Last week was riddled with reports about a new study being published in the journal, Psychological Science in the Public Interest. With each day, editors managed to create more provocative, click-inspiring titles like:
- Does Online Dating Make It Harder to Find ‘the One’? – Time
- The Dubious Science of Online Dating – NY Times
- Online dating’s promise — and pitfalls – LA Times
Friends, investors, and even my own mother forwarded me the articles – each hoping to elicit a shock-filled response. However, there is one tiny problem: I LOVE the study.
Behind the Headlines
At the heart of the study is the authors’ determination that mathematical formulas cannot correctly identify pairs of singles who are likely to have successful, long-lasting romantic relationships. Such claims have been the crux of ad campaigns by eHarmony.com, Chemistry.com, PerfectMatch.com, and GenePartner.com (each of these sites was mentioned by the authors). These sites require users to take extensive “personality tests” that are supposedly crunched by a supercomputer harboring secret formulas for everlasting love. With results in hand, the user is paired with their ideal match.
The study has simply confirmed my claims that this promise is completely bogus.
Every marketing professor should tip their hat to eHarmony… The company that managed to brainwash an entire nation into believing in magic. Singles, however, should listen to science rather than ad men.
So: Are Dating Sites Evil?
Absolutely not. Dating sites offer an incredibly efficient and effective way to meet wonderful people outside of your social circles. The key for success lies in taking the time to look beyond the fancy TV commercials filled with embracing couples, and instead understand the site’s principles.
- How does the site moderate its pool of singles? The candidate pool is the most important, objective criteria you should consider. All formulas aside, you want to be in good company.
- Does the site’s business model encourage hookups, dating, or marriage?
- How easy is it to get from registration to meeting someone in person?
- Are you proud to join the site? Or do you feel “icky” about it? Trust your gut.
- Does the site have any policies about how it handles your data? Sharing/selling/buying profiles? Fake profiles? Fake interactions?
Too many dating sites have either engaged in false marketing, unethical practices, outright fraud, or a combination of all three. In fact, I’m personally working with an investigative journalist to help reveal the dark side of online dating. I’m happy to see more journalists take a stand and educate the public. I see this as an opportunity for a new crop of moral, forward-thinking, and quality-driven dating sites to disrupt the current ecosystem of disingenuous giants.
At the helm of Sparkology, I’ve personally witnessed many couples meet and share their stories. Nothing is more fulfilling. For busy young professionals, meeting people online in a safe, high-quality environment is ideal. The scientists are right to doubt the claims of existing companies. Yet, I urge you: Do not hold an entire industry accountable for their missteps.
Doesn’t Sparkology Tout Its Own Algorithm?
Yes – Sparkology has a behavioral algorithm that recommends results based on users’ actions, including clicks, messages, likes/dislikes, and others. Here’s the difference: instead of claiming to identify a user’s soul mate, the goal of our algorithm is to identify people who the user would be most attracted to based on the user’s past behavior. It can also help illuminate persons who would be more responsive, by analyzing whether the person has been responsive to persons like you in the past. The algorithm allows us to showcase candidates worth your time without requiring extensive profiles. No algorithm can pinpoint exactly what makes two people spark… but when a spark occurs, our algorithm can use that information to predict future sparks.Equally noteworthy, Sparkology has added two renowned statistics professors to its team. We will be releasing their names shortly… but it is literally the first time in history that a dating site has worked hand-in-hand with academia instead of dodging away from it.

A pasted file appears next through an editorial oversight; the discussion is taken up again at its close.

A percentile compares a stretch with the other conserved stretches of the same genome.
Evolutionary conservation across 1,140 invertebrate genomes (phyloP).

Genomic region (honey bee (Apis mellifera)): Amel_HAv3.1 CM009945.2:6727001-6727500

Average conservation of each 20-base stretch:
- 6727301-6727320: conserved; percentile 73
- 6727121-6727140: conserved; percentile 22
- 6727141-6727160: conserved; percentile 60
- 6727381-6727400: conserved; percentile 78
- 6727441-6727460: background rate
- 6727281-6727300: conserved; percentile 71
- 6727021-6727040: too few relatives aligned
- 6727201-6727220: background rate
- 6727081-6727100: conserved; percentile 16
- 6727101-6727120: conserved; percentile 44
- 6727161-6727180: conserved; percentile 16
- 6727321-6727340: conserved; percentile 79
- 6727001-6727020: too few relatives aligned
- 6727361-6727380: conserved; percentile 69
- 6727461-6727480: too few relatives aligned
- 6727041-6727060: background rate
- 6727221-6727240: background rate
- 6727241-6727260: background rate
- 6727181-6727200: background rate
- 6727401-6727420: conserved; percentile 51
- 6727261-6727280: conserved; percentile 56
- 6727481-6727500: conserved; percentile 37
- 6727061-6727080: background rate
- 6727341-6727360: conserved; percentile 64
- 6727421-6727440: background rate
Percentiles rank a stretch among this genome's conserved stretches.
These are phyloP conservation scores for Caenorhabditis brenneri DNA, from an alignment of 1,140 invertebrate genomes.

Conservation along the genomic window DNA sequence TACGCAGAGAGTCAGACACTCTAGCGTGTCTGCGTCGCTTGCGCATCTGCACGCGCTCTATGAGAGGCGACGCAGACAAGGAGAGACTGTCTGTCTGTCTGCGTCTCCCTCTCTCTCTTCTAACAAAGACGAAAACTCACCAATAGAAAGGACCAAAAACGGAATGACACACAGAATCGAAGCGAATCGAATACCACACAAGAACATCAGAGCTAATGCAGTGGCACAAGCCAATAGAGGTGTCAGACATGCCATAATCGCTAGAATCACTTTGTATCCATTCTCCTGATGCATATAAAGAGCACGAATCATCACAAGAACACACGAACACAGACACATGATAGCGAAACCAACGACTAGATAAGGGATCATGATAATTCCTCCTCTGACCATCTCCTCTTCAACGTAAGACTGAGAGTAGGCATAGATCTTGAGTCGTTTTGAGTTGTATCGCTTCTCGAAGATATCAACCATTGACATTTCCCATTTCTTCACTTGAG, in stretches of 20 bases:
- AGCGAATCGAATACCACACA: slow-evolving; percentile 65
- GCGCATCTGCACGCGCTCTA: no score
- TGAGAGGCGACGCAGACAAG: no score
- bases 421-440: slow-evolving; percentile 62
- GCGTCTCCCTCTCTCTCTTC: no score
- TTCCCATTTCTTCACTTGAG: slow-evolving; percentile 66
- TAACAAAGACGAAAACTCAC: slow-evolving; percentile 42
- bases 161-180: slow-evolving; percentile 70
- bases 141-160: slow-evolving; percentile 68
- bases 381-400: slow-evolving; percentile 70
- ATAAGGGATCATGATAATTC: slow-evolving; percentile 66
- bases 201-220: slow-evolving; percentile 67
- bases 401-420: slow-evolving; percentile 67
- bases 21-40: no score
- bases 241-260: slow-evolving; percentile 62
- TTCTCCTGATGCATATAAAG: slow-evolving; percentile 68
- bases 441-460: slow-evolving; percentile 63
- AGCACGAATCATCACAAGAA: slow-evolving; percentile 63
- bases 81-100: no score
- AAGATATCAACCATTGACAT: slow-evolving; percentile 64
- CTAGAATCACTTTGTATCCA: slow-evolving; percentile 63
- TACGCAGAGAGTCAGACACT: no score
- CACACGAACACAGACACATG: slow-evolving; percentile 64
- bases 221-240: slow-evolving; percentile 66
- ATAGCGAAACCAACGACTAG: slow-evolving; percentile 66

Excerpt from Business Plan (2011)
Just for fun, I’d like to share an excerpt from Sparkology’s business plan, which we used to secure our round of seed funding last April. I’m glad to see that science finally supports what we’ve been saying all along:
Many current online dating sites have found an ingenious way of defending their price points or differentiating themselves from competitors: The Hidden Algorithm, The Secret Matchmaking Analytics, or the Dr. [Insert Foreign-sounding Name]’s Guaranteed Personality Test. From a marketing perspective, the concept is brilliant – a claim that can neither be proven nor disproven. Yet in reality, these algorithms do not add any measurable probability of success. Does the fact that Person A likes fishing and Person B likes sushi mean they are meant to be? Or is this just a matter of statistically insignificant correlation rather than causality?
Scientific examination of dating website algorithms is difficult to obtain simply because these sites intentionally keep proprietary algorithms confidential. Dan Ariely, a professor of behavioral economics at MIT currently researching such dating algorithms concludes “the sites are claiming a lot, but show no evidence of doing anything useful in terms of matches”, further mentioning that “their algorithms are placebos”. In other words, algorithms seem effective because the participants believe the marketing hype. This is ideal for online dating sites defending their pricing, but a complete hoax for honest members hoping to find someone special.